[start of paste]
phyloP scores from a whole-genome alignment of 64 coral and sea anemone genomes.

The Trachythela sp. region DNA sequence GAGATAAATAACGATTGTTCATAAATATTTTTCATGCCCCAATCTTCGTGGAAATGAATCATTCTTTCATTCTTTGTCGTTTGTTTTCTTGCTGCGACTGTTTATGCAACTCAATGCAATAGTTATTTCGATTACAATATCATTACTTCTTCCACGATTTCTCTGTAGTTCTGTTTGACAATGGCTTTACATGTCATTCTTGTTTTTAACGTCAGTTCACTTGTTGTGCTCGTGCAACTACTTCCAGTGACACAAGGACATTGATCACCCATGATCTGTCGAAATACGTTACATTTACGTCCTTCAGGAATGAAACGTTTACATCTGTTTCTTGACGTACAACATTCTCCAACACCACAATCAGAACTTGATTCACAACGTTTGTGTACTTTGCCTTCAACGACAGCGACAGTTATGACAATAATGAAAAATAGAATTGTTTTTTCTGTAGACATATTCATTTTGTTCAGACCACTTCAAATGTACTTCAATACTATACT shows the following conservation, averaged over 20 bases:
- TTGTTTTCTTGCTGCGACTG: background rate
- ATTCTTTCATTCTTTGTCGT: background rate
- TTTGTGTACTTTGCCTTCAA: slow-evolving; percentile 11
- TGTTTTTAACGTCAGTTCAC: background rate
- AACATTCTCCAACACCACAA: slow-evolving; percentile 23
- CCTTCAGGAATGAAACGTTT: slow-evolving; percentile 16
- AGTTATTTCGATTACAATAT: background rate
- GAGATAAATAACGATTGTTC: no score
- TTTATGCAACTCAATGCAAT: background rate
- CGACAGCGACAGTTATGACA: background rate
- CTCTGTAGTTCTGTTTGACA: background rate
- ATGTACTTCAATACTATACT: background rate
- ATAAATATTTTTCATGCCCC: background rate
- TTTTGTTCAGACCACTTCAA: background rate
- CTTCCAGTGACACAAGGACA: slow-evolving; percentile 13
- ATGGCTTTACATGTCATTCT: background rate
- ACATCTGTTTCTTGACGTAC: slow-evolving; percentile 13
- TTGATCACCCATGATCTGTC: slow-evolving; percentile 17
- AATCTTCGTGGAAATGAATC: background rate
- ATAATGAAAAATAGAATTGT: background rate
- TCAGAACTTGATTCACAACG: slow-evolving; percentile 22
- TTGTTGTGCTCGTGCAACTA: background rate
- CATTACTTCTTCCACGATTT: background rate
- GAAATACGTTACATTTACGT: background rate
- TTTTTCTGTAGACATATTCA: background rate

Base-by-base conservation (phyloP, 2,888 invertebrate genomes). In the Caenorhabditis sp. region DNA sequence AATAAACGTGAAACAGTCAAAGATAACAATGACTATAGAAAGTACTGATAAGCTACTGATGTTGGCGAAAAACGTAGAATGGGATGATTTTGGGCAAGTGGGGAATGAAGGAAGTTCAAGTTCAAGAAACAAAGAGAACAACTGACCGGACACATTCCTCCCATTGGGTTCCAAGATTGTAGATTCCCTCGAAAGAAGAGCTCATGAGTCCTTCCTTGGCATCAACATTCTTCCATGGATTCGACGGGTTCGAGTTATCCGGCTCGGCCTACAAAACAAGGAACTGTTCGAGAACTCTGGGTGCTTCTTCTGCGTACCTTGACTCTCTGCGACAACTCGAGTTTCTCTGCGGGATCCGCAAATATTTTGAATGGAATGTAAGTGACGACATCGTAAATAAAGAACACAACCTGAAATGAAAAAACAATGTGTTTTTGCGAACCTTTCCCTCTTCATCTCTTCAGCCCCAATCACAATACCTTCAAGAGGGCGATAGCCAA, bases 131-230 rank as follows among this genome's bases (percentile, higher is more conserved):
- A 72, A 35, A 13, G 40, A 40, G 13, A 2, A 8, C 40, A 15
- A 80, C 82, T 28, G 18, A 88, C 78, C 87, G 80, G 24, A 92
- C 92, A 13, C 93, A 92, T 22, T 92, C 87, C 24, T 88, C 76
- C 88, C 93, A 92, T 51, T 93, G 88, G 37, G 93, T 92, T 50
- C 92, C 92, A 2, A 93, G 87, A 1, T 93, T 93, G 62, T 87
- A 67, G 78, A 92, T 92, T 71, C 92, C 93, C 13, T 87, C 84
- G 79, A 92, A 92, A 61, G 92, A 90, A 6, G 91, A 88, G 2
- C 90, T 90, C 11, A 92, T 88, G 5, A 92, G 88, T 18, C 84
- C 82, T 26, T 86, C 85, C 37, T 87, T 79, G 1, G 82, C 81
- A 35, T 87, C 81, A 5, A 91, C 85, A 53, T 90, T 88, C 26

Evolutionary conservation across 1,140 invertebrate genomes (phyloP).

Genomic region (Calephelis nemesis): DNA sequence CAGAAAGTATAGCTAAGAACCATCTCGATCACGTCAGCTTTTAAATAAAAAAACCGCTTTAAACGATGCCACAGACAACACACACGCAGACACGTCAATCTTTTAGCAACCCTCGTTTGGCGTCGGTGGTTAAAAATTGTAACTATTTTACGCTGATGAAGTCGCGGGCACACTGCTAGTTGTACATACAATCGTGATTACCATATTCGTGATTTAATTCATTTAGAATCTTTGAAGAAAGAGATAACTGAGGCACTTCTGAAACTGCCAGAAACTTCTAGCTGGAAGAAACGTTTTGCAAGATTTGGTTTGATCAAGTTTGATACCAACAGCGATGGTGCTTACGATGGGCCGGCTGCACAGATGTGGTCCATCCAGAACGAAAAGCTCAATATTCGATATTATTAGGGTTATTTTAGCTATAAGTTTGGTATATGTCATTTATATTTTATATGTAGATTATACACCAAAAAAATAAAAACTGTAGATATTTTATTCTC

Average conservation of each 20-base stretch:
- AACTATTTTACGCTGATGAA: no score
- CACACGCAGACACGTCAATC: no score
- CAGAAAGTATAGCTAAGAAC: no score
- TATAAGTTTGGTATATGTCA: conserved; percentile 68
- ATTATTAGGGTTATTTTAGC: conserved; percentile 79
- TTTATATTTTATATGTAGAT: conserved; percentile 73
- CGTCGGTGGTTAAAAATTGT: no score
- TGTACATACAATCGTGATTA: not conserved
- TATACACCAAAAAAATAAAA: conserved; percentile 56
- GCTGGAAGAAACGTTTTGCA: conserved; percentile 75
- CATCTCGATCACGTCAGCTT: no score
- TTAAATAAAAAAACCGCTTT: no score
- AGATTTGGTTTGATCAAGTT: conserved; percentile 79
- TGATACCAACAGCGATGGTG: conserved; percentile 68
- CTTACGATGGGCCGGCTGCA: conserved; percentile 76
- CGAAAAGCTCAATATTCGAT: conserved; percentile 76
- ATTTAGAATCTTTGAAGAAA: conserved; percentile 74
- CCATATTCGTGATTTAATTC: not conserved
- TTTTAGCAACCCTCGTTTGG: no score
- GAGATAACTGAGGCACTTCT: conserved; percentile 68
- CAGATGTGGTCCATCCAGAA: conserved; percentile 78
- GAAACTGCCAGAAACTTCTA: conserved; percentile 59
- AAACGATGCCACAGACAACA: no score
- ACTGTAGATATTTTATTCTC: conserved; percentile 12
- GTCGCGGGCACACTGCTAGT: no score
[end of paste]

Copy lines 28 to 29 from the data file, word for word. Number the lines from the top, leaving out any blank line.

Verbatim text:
Base-by-base conservation (phyloP, 2,888 invertebrate genomes). In the Caenorhabditis sp. region DNA sequence AATAAACGTGAAACAGTCAAAGATAACAATGACTATAGAAAGTACTGATAAGCTACTGATGTTGGCGAAAAACGTAGAATGGGATGATTTTGGGCAAGTGGGGAATGAAGGAAGTTCAAGTTCAAGAAACAAAGAGAACAACTGACCGGACACATTCCTCCCATTGGGTTCCAAGATTGTAGATTCCCTCGAAAGAAGAGCTCATGAGTCCTTCCTTGGCATCAACATTCTTCCATGGATTCGACGGGTTCGAGTTATCCGGCTCGGCCTACAAAACAAGGAACTGTTCGAGAACTCTGGGTGCTTCTTCTGCGTACCTTGACTCTCTGCGACAACTCGAGTTTCTCTGCGGGATCCGCAAATATTTTGAATGGAATGTAAGTGACGACATCGTAAATAAAGAACACAACCTGAAATGAAAAAACAATGTGTTTTTGCGAACCTTTCCCTCTTCATCTCTTCAGCCCCAATCACAATACCTTCAAGAGGGCGATAGCCAA, bases 131-230 rank as follows among this genome's bases (percentile, higher is more conserved):
- A 72, A 35, A 13, G 40, A 40, G 13, A 2, A 8, C 40, A 15